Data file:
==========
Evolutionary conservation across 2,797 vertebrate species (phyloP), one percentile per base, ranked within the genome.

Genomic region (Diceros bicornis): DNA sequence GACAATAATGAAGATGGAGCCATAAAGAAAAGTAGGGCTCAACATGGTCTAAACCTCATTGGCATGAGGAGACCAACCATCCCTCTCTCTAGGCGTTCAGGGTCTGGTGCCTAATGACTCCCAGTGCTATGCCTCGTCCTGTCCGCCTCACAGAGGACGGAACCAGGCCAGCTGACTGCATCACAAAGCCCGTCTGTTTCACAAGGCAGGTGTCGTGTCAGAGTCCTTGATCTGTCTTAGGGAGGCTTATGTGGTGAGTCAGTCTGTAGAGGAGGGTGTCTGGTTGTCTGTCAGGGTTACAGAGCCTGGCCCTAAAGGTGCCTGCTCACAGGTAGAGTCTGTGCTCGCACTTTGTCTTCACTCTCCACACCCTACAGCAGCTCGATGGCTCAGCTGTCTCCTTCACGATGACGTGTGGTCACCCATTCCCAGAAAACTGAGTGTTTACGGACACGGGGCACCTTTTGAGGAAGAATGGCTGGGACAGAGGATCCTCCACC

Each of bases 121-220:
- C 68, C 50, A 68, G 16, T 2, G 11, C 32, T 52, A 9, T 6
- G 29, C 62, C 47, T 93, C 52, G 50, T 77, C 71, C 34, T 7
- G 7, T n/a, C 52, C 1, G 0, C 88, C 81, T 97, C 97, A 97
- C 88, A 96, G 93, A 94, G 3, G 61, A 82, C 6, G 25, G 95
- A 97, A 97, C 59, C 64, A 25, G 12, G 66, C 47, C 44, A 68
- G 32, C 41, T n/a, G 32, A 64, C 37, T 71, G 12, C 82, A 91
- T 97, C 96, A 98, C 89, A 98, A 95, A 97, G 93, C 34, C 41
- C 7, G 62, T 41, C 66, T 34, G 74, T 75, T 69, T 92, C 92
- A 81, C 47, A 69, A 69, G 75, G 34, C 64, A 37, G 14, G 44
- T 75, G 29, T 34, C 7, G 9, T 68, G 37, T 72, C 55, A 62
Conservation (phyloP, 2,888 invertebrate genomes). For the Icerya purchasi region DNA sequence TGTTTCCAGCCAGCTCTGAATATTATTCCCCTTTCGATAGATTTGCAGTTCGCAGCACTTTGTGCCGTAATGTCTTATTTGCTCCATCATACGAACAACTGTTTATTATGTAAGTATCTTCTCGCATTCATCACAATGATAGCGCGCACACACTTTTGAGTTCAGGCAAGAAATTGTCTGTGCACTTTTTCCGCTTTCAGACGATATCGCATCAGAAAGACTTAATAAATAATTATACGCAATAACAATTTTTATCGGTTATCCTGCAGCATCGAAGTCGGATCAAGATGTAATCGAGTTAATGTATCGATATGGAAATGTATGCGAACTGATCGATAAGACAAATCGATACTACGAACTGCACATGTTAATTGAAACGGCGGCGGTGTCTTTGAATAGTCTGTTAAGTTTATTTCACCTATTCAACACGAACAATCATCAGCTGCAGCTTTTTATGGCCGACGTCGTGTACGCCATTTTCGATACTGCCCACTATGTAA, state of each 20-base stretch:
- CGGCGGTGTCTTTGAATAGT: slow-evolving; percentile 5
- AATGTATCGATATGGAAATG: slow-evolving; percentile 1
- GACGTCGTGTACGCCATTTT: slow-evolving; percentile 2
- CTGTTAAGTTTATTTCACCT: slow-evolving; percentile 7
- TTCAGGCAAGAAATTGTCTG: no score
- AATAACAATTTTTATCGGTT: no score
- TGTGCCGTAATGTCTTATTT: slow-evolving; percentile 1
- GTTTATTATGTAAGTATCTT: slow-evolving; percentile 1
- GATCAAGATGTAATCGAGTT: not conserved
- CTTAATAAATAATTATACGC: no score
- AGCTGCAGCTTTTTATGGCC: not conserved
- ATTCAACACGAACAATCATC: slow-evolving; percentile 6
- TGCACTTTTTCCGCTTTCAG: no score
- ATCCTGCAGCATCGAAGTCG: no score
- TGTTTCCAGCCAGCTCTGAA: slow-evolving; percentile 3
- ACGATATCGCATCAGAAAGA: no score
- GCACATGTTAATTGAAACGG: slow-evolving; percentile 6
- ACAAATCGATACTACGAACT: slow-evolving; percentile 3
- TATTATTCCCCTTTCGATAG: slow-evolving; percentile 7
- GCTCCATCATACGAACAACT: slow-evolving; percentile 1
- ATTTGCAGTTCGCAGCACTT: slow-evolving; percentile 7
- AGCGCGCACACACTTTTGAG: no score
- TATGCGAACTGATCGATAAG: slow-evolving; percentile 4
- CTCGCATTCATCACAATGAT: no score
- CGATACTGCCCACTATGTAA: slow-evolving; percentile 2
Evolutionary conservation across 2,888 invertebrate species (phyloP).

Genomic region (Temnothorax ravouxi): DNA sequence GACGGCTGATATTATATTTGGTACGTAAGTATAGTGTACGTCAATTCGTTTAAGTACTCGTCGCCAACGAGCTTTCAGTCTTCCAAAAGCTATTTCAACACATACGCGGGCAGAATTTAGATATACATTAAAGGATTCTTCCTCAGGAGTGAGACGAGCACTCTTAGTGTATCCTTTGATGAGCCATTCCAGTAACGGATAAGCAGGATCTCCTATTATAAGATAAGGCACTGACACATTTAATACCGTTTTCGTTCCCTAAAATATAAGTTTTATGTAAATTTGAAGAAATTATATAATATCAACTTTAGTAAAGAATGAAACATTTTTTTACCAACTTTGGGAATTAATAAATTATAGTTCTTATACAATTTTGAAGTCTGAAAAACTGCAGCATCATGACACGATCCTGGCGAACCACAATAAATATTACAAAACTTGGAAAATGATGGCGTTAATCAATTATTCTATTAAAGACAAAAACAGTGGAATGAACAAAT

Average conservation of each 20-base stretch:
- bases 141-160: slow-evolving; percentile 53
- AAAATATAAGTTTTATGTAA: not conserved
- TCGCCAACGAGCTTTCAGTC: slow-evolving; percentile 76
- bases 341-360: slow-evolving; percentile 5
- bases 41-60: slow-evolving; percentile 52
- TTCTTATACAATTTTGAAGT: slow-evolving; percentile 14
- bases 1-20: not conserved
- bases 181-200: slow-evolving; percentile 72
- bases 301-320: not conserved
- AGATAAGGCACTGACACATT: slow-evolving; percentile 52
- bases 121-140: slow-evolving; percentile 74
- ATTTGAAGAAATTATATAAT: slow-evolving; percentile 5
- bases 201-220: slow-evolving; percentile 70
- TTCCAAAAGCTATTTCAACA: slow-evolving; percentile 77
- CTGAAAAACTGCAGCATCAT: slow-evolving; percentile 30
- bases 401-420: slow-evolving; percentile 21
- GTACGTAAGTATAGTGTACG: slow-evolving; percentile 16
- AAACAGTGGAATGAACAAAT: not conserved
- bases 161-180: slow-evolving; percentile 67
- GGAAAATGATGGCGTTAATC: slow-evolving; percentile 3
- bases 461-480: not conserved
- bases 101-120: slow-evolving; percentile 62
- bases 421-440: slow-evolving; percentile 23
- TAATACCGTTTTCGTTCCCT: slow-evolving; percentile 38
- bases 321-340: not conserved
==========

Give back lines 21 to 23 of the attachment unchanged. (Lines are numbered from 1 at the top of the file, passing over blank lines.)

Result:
- TGTGCCGTAATGTCTTATTT: slow-evolving; percentile 1
- GTTTATTATGTAAGTATCTT: slow-evolving; percentile 1
- GATCAAGATGTAATCGAGTT: not conserved